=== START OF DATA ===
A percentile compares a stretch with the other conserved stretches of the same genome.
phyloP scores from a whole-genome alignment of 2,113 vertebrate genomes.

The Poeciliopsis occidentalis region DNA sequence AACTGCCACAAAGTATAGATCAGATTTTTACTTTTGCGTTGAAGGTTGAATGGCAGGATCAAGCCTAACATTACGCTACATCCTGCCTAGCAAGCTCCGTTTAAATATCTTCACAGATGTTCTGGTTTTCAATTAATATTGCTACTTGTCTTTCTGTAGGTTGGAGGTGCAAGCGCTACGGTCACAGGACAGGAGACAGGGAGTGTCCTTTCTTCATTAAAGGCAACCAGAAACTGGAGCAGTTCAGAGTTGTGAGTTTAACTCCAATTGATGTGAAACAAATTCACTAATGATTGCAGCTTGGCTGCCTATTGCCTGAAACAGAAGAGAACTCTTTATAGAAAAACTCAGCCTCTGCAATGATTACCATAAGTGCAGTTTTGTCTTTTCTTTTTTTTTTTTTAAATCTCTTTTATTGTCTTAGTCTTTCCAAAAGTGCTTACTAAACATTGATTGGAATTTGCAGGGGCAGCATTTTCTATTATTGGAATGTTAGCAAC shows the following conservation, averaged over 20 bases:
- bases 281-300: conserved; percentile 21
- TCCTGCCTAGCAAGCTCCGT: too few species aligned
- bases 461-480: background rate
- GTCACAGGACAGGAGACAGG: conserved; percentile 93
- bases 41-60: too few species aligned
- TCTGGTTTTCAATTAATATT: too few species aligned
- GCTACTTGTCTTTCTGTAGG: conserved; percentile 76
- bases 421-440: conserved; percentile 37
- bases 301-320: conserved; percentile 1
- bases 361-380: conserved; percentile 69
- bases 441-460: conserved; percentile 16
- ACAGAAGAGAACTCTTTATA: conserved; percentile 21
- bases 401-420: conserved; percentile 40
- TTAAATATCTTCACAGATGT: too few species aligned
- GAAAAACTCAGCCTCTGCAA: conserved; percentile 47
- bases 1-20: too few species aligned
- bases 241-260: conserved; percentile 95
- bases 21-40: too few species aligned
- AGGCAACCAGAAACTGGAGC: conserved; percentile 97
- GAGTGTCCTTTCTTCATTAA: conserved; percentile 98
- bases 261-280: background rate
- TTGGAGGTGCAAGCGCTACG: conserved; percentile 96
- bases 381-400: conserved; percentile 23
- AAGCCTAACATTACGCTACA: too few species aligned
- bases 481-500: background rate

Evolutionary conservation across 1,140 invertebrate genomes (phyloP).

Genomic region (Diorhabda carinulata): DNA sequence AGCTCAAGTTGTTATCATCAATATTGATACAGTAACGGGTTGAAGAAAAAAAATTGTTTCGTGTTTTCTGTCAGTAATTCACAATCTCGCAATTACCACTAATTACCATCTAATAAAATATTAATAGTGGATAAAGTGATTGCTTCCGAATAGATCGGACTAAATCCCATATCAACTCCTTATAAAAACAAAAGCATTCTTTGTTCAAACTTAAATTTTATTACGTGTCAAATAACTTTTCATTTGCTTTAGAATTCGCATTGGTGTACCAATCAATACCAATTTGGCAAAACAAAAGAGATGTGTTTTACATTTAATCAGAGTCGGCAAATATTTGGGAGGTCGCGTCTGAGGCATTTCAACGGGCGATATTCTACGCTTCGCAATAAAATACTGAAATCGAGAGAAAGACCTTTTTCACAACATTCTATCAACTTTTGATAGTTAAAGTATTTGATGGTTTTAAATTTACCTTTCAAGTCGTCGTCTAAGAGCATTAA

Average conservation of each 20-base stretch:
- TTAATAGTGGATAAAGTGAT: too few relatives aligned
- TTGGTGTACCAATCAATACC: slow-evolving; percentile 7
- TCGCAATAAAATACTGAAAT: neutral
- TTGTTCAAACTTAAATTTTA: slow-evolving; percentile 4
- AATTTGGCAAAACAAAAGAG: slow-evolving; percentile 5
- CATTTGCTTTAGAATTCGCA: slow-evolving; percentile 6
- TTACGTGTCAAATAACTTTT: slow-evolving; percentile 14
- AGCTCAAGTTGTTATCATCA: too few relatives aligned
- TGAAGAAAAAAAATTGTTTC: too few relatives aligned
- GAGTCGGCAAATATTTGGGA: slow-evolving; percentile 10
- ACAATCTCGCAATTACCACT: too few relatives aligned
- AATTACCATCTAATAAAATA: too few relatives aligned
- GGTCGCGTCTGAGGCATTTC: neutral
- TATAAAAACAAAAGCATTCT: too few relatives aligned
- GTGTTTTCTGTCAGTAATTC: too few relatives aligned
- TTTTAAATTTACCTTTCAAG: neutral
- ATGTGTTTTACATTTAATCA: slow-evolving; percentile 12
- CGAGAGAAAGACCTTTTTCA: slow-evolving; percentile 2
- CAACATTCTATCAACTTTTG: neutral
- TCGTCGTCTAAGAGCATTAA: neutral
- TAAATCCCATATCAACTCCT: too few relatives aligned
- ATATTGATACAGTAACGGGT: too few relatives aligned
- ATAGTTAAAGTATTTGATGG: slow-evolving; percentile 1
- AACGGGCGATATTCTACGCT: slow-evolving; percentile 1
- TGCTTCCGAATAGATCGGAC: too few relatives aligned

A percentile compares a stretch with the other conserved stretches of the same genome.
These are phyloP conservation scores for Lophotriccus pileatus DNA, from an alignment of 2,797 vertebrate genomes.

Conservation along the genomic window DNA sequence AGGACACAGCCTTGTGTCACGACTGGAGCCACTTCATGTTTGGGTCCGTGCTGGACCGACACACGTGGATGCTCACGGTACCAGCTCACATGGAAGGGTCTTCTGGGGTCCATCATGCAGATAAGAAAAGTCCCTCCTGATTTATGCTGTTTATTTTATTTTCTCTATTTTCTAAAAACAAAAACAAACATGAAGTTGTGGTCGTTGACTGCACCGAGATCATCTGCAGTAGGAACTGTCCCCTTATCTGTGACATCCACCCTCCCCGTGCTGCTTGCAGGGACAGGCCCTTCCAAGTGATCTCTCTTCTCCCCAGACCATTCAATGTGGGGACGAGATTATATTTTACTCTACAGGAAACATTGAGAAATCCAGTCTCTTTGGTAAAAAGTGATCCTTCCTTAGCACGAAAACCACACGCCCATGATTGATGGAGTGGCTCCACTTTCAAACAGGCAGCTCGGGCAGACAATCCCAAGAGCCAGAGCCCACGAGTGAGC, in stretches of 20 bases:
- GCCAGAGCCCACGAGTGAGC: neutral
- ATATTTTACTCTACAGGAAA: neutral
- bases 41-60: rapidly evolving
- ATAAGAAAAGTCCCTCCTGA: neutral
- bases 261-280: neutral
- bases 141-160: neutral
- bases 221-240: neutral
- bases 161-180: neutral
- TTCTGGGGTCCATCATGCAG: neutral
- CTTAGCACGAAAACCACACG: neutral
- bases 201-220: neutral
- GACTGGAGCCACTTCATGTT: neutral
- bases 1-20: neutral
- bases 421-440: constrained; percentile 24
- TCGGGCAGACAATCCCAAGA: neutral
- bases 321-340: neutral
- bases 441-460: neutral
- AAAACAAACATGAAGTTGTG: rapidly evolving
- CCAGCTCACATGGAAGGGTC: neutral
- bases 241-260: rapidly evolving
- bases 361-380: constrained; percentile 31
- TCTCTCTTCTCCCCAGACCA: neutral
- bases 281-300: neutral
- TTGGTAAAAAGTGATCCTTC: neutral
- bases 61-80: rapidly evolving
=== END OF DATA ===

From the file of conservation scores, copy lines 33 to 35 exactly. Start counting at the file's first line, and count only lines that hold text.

- TTGGTGTACCAATCAATACC: slow-evolving; percentile 7
- TCGCAATAAAATACTGAAAT: neutral
- TTGTTCAAACTTAAATTTTA: slow-evolving; percentile 4